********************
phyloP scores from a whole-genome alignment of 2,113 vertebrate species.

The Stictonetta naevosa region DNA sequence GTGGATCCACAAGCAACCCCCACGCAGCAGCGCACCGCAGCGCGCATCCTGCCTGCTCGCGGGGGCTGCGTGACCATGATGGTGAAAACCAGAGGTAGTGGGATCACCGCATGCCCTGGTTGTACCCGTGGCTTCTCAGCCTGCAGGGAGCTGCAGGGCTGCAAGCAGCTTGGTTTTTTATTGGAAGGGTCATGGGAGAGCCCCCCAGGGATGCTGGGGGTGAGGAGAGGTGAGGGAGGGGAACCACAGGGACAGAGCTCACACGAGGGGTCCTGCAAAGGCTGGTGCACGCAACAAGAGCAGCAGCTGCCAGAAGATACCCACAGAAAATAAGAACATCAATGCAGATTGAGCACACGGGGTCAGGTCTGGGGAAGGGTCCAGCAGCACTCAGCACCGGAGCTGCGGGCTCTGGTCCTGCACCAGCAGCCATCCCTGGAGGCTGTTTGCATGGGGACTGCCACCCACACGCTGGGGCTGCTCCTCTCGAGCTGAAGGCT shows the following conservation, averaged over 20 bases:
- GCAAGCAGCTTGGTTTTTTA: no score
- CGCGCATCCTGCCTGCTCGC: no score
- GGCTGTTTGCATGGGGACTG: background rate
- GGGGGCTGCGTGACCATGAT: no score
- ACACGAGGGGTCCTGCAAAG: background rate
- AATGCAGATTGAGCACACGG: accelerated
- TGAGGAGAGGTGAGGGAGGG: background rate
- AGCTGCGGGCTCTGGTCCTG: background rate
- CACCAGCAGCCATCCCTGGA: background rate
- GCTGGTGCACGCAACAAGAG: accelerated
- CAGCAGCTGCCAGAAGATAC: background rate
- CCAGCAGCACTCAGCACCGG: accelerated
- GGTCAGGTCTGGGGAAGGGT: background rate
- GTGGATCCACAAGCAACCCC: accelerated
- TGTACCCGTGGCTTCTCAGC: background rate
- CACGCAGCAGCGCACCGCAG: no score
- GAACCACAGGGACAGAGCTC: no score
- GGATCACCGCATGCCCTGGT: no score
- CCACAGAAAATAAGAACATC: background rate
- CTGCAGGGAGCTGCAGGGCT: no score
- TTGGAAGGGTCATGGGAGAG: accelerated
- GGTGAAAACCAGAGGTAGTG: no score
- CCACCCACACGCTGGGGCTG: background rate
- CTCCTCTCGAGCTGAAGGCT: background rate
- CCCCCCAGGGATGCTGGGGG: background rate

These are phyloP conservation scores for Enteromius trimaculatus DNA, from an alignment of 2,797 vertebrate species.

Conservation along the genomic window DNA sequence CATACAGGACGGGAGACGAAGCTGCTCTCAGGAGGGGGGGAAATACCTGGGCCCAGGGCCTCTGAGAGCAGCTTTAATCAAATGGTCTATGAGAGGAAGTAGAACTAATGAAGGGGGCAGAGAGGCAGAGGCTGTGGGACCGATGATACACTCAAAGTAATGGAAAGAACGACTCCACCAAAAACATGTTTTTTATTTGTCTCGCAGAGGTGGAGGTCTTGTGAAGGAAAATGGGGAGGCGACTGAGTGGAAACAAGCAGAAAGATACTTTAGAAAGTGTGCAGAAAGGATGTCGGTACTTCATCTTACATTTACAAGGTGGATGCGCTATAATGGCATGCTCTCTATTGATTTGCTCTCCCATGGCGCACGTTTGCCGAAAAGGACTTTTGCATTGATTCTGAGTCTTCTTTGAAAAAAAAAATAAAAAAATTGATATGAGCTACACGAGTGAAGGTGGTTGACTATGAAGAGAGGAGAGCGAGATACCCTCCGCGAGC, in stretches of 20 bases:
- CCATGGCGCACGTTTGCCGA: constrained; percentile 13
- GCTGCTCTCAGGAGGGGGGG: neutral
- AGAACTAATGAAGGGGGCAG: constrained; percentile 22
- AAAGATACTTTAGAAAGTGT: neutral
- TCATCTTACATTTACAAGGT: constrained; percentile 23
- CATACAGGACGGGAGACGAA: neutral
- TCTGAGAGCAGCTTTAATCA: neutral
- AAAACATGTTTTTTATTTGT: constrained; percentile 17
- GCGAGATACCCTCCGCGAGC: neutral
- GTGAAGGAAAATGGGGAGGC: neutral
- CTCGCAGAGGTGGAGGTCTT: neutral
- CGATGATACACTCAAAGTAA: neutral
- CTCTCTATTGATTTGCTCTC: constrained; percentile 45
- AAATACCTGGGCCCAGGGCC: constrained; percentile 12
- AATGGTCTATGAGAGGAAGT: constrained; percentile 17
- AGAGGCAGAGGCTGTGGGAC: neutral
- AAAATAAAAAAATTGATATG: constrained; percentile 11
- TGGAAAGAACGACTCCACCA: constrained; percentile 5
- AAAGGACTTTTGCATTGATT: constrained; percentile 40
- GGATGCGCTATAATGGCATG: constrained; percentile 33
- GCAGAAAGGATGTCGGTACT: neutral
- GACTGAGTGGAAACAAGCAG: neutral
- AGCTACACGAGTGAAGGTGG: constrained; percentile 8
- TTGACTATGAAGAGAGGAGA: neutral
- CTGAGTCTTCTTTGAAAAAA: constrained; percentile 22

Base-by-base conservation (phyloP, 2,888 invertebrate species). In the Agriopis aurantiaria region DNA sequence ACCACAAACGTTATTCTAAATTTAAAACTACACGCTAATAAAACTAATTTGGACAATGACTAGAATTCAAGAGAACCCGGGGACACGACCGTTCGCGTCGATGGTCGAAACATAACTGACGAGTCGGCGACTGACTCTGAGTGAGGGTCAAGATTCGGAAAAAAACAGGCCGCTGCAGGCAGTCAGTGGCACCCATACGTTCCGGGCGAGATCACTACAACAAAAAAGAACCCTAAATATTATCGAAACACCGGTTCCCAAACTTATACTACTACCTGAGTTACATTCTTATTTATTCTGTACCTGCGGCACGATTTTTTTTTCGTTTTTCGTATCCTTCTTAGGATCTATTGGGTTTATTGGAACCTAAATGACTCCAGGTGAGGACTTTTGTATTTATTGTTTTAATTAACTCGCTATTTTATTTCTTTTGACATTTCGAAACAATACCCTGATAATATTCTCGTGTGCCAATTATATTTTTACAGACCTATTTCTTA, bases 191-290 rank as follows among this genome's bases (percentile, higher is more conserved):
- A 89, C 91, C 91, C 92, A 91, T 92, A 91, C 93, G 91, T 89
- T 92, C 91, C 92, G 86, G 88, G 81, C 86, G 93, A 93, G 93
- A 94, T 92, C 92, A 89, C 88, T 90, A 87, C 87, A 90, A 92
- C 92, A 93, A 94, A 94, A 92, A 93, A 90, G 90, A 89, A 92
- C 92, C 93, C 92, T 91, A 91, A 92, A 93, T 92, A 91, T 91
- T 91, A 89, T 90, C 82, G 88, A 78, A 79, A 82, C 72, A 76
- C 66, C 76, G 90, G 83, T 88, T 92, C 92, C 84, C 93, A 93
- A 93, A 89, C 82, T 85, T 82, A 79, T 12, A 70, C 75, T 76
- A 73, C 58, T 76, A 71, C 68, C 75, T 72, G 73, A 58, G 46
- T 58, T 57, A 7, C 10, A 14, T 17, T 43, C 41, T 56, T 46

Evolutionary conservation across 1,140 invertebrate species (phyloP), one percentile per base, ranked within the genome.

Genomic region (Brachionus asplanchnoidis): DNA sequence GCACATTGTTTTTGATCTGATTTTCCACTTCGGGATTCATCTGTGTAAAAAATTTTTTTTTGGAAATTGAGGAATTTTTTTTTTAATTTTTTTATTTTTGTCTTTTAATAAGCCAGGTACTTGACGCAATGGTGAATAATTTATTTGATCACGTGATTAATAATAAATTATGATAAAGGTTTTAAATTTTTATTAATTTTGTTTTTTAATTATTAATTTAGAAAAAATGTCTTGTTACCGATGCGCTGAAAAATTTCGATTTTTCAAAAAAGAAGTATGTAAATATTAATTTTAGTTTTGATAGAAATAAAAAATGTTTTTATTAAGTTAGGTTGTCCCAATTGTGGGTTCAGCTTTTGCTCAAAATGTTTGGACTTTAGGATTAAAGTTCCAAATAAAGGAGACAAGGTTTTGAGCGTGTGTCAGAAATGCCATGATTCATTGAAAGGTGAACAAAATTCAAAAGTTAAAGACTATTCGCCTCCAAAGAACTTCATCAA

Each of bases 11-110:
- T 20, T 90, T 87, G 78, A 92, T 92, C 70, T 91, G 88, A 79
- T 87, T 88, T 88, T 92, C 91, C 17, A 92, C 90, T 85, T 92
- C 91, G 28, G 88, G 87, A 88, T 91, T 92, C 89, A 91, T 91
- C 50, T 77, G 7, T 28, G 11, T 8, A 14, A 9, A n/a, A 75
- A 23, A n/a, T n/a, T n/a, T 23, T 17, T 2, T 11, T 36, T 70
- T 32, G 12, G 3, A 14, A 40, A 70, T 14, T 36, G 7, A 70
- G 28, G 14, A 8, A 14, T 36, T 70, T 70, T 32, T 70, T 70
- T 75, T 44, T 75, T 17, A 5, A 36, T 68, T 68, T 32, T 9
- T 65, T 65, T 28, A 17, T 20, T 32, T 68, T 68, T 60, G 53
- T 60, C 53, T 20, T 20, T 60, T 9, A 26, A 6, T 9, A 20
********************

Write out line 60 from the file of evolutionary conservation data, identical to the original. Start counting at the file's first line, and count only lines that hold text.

- C 92, C 93, C 92, T 91, A 91, A 92, A 93, T 92, A 91, T 91